She joined Garibaldi on the day he announced his departure for Sicily. Francesco did not want her to leave, but thanks to a private audience with Garibaldi she convinced him to let her set sail. After all, she had organised the expedition herself. Rosalia did not just wear the red shirt, she stood out. When she was not holding a rifle, she devoted herself to caring for the wounded. During the battle of Calatafimi, heedless of the danger, she went straight up to the enemy’s front to rescue wounded soldiers. Giacomo Oddo, her comrade, remembers her as a proud Savoyard, unselfish and full of courage, quick-witted and outspoken, born to pursue freedom and independence. Francesco Crispi was Garibaldi’s minister of finance and internal affairs in what was at the time an insurgent Palermo. While he was preparing to write the decree for the distribution of land, he also endorsed the bloody repressions in Bronte. It is perhaps at this moment when the political interests of Francesco and Rosalia began to diverge. Rosalia was to remain a convinced republican throughout her life, seeing no difference in class or gender, and continuing to work for a better world. Mazzini, while speaking of her, declared that “she is not one of the moderates” and claimed she had a certain political naivety. Less “naive” is most certainly Francesco Crispi who became a monarchical and elitist politician who was often involved in scandals, such as the one surrounding the end of their marriage.


After the expedition to Sicily, Rosalia followed Francesco first to Turin and then to Florence as his wife; she oversaw maintaining contact with the Republican political allies, while her husband became increasingly distant. The political differences between the two spouses grew ever stronger, and was aggravated by his unfaithfulness that led to two illegitimate children. Despite everything, Rosalia had no intention of leaving her husband’s house. This was until Francesco fell in love with Lina Barbagallo, a noble lady from Lecce with whom he organised a private wedding. Consequently, Rosalia was thrown out of the family home on the day of their 21st wedding anniversary, with the promise of a small pension and was banned from using the Crispi surname. This event did not go unnoticed, and the newspapers headlined “The Minister of Internal Affairs is a bigamist!”. A trial for bigamy was opened and, thanks to his political power, Francesco Crispi won by removing some documents concerning his marriage to Rose and having their marriage declared null and void by the judge, a friend of his.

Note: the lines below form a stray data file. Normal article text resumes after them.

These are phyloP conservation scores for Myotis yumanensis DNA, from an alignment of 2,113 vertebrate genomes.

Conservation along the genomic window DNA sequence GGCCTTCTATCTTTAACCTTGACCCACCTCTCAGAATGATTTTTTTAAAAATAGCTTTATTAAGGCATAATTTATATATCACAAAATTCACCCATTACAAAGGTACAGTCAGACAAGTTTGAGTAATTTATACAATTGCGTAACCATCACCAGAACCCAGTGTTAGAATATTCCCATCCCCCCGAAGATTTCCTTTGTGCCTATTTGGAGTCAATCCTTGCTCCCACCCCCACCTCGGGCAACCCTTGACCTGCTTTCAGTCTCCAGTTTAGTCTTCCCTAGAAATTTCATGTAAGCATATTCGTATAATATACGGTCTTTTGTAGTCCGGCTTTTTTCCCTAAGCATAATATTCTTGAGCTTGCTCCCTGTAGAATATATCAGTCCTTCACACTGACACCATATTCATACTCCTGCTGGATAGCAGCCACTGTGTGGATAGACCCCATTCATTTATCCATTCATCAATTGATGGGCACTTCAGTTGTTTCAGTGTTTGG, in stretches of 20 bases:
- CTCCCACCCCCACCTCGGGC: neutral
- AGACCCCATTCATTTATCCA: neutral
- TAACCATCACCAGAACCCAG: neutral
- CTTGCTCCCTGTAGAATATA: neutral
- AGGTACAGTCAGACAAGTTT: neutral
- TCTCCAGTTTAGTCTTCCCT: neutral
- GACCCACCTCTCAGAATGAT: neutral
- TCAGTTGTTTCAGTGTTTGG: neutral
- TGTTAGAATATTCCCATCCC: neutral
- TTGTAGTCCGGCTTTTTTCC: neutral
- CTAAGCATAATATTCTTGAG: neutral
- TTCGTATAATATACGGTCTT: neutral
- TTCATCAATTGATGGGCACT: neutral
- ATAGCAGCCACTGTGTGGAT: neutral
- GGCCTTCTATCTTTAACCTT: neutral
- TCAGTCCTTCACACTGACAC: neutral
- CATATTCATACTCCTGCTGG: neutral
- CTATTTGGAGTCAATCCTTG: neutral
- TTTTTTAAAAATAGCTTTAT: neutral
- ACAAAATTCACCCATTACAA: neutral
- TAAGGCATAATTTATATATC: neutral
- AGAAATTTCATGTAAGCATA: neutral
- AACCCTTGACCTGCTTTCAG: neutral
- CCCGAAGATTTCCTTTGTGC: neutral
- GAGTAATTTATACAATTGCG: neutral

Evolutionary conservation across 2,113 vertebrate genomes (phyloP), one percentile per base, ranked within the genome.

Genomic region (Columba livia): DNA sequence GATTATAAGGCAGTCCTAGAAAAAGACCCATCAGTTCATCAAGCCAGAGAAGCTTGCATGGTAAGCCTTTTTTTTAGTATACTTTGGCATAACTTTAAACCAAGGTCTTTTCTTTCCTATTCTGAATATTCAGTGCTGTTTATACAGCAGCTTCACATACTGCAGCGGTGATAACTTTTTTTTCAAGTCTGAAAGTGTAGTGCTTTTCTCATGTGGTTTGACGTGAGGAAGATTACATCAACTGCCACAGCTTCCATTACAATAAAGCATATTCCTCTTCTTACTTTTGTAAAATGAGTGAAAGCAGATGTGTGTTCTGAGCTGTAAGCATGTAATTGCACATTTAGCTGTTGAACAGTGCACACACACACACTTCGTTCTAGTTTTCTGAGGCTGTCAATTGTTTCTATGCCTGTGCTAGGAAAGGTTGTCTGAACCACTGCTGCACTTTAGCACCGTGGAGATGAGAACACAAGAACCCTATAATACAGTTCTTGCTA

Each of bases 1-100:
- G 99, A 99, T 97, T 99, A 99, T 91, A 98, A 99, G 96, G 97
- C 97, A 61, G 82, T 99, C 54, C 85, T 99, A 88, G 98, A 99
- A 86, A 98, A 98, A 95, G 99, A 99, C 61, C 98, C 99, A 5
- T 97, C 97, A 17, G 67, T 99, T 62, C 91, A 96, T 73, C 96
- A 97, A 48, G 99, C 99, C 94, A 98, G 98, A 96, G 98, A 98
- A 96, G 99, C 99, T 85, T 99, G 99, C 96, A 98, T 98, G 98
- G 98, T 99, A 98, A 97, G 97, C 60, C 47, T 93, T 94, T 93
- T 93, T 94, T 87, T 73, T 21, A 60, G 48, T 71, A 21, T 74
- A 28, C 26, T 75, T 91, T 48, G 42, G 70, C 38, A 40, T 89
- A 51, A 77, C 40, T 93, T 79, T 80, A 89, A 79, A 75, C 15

Faced with such humiliation, the wreckage of 21 years of marriage and many years of previous partnership – years in which they had shared poverty, hardship, but also hope for a better world – one is left almost incredulous to discover that Rose did not attempt to sue him but merely testified. Such a pugnacious woman faced her martyrdom in silence, knowing that her husband was a powerful lawyer and there was no point in fighting a legal battle. Where were her friends, her comrades, Garibaldi himself, if not silent and complicit on the side of her ex-husband? Were they afraid that such a scandal would bring down the left wing? Even Queen Margherita had to bow down and accept Crispi’s new wife. And therefore, Rosalia Montmasson disappeared, not only from the public eye but history too. Erased by the man she had loved for a lifetime, who had her removed from all writings about her life. When he was forced to mention her, he minimised their affair, reducing it to a youthful passion. Such a woman does not suit his political image. 

Not much is known about Rose Montmasson’s last years, she probably continued to engage in her political struggles, facing difficulties as she always did with her head held high. She died on 10th of November 1904 and asked to be buried with her red shirt, the medal of the Thousand and the diamond cross given to her by her comrades in arms. Faithful to the end, we are left with her memory and her example that was snatched from historical oblivion, which makes the story of Italy a little more ours.

[1] Attanasio, Maria “La ragazza di Marsiglia”, Sellerio editore Palermo 2018